Reframing the war on science

America’s kind of tense right now. Leading up to and following the November 2016 election, there’s a lot of talk of “the two Americas” and “the Divided States of America.” Americans are divided on a lot of issues, including scientific topics like vaccine safety and global warming. To many, it’s surprising that we disagree about these things because according to scientists who research these topics, there are no debates at all: vaccines do not cause autism and humans are responsible for global warming

At the same time, the current administration in the US has sent numerous messages that they devalue science (for example, by censoring scientists at organizations like the USA and EPA and establishing a Committee on Vaccine Safety). Actions like these seem to be only fueling the divided science beliefs.

In response, many people have declared that we’re in a war on science: This idea is expressed in headlines like Facts are the reason science is losing the current war on reason, How the Anti-Vaxxers are Winning, and documentary titles like The Vaccine War. (There are so many pieces that talk about the war on science).

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Scientific American

I’m a PhD student in Cognitive Science, a firm believer in the scientific method and basing beliefs and actions on evidence. I highly value scientific funding, vaccinations, and measures that reduce the effects of climate change. As Americans, we have freedom of speech, and we should exercise that freedom to speak up when scientific knowledge and interests are being trampled on. I agree with the ideas expressed in blog posts like The War on Facts is a War on Democracy and I’m a Scientist. This is what I’ll Fight for and many of the ideas that continuously populate threads on Twitter like #defendscience and #resist. But I’m much less enthusiastic about the widespread use of a war metaphor to get those ideas across.

Here’s why.

Metaphors shape thought

The metaphors we use to describe complex social problems actually shape the way we think about them. For example, when crime was described as a beast ravaging a town, people tended to suggest harsh law enforcement policies — similar to how they’d likely react to a literal beast ravaging their town. On the other hand, when that same crime was described as a virus, people suggested fewer harsh enforcement policies. Instead, they turned their focus to curing the town of problems that may underlie the crime, like improving education and welfare services.

People make inferences in line with the metaphors used to describe complex issues, so it’s important to reflect on what the war on science implies. It does have some helpful implications. Wars are serious, and often require urgent action. These are probably the messages that those who perpetuate the war on science want us to infer, even if not consciously.

But the war also suggests that there are enemies and casualties. There are two sides locked in combat, and neither will back down until they win (or they’re decimated). I like this quote from A Gentleman in Moscow, a novel I just happened to be reading while working on this post: After all, in the midst of armed conflicts, facts are bound to be just as susceptible to injury as ships and men, if not more so. In other words, we sometimes do stupid things in wars. We shirk thoughtfulness and conscientiousness, and instead we just fight. As I see it, our current political situation (for lack of a better word) needs all the thoughtfulness and conscientiousness we can give it.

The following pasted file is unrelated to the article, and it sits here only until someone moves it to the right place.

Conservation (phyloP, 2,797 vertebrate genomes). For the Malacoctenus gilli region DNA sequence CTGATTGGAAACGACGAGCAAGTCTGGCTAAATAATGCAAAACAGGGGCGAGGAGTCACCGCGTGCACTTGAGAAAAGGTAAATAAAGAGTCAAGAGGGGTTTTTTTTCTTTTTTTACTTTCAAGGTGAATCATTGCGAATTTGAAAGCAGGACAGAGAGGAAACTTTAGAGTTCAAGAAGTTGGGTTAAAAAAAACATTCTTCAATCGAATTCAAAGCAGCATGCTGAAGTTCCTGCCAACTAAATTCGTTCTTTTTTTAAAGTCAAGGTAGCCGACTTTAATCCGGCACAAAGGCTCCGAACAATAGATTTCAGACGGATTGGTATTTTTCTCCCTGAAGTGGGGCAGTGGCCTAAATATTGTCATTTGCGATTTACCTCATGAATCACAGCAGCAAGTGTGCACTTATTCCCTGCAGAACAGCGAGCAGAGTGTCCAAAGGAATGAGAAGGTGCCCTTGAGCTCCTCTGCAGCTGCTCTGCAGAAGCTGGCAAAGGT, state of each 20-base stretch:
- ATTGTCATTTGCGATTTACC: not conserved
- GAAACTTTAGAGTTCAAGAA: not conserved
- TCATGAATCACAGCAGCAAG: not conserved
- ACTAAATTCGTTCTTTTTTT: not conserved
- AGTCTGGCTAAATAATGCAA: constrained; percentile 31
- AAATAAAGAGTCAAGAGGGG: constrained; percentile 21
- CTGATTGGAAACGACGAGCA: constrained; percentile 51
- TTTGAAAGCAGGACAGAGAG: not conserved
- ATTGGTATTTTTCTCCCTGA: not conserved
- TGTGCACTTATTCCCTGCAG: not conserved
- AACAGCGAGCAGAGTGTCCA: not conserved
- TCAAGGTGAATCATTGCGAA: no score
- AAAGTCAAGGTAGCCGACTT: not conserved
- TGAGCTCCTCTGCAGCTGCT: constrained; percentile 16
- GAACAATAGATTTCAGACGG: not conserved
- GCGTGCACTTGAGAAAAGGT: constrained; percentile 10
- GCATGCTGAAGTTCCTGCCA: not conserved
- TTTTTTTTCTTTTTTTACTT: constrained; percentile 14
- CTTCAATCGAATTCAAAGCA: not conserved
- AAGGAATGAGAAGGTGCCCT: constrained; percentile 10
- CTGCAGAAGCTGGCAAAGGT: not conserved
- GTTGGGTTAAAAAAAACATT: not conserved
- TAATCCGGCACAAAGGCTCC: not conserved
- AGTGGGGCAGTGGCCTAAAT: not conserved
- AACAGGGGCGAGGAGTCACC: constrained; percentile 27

I recently expressed my concern in a conversation on Twitter:

The war metaphor challenges those who are not already on the “side” of science. It tells them they’re the enemy. When people feel that they’re being attacked, even idealistically, they’re likely to strengthen their stance and gear up to fight back. No matter how many scientists tweet about science or participate in the March for Science on Earth Day, people who have found themselves on the “anti-science” side of this war are not going to decide all of a sudden that climate change must be real after all or that they should rush their kids to the pediatrician for overdue vaccines (especially if we tell them we’re marching to fight the war on science!). People who have already been labeled as the enemy of science may as well go out and buy a new gas guzzler and decide that their kids are just fine without vaccines.

Others have already pointed out that actions like the science march are already in jeopardy of isolating anti-science proponents as opponents (for example see  Daniel Engber’s piece for Slate and Robert Young’s in the New York Times). Using war metaphors has the potential to only hammer that point home.

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This just doesn’t seem productive. Image: Battle by Thomas Hawk. CC BY-NC 2.0

Alternative frames?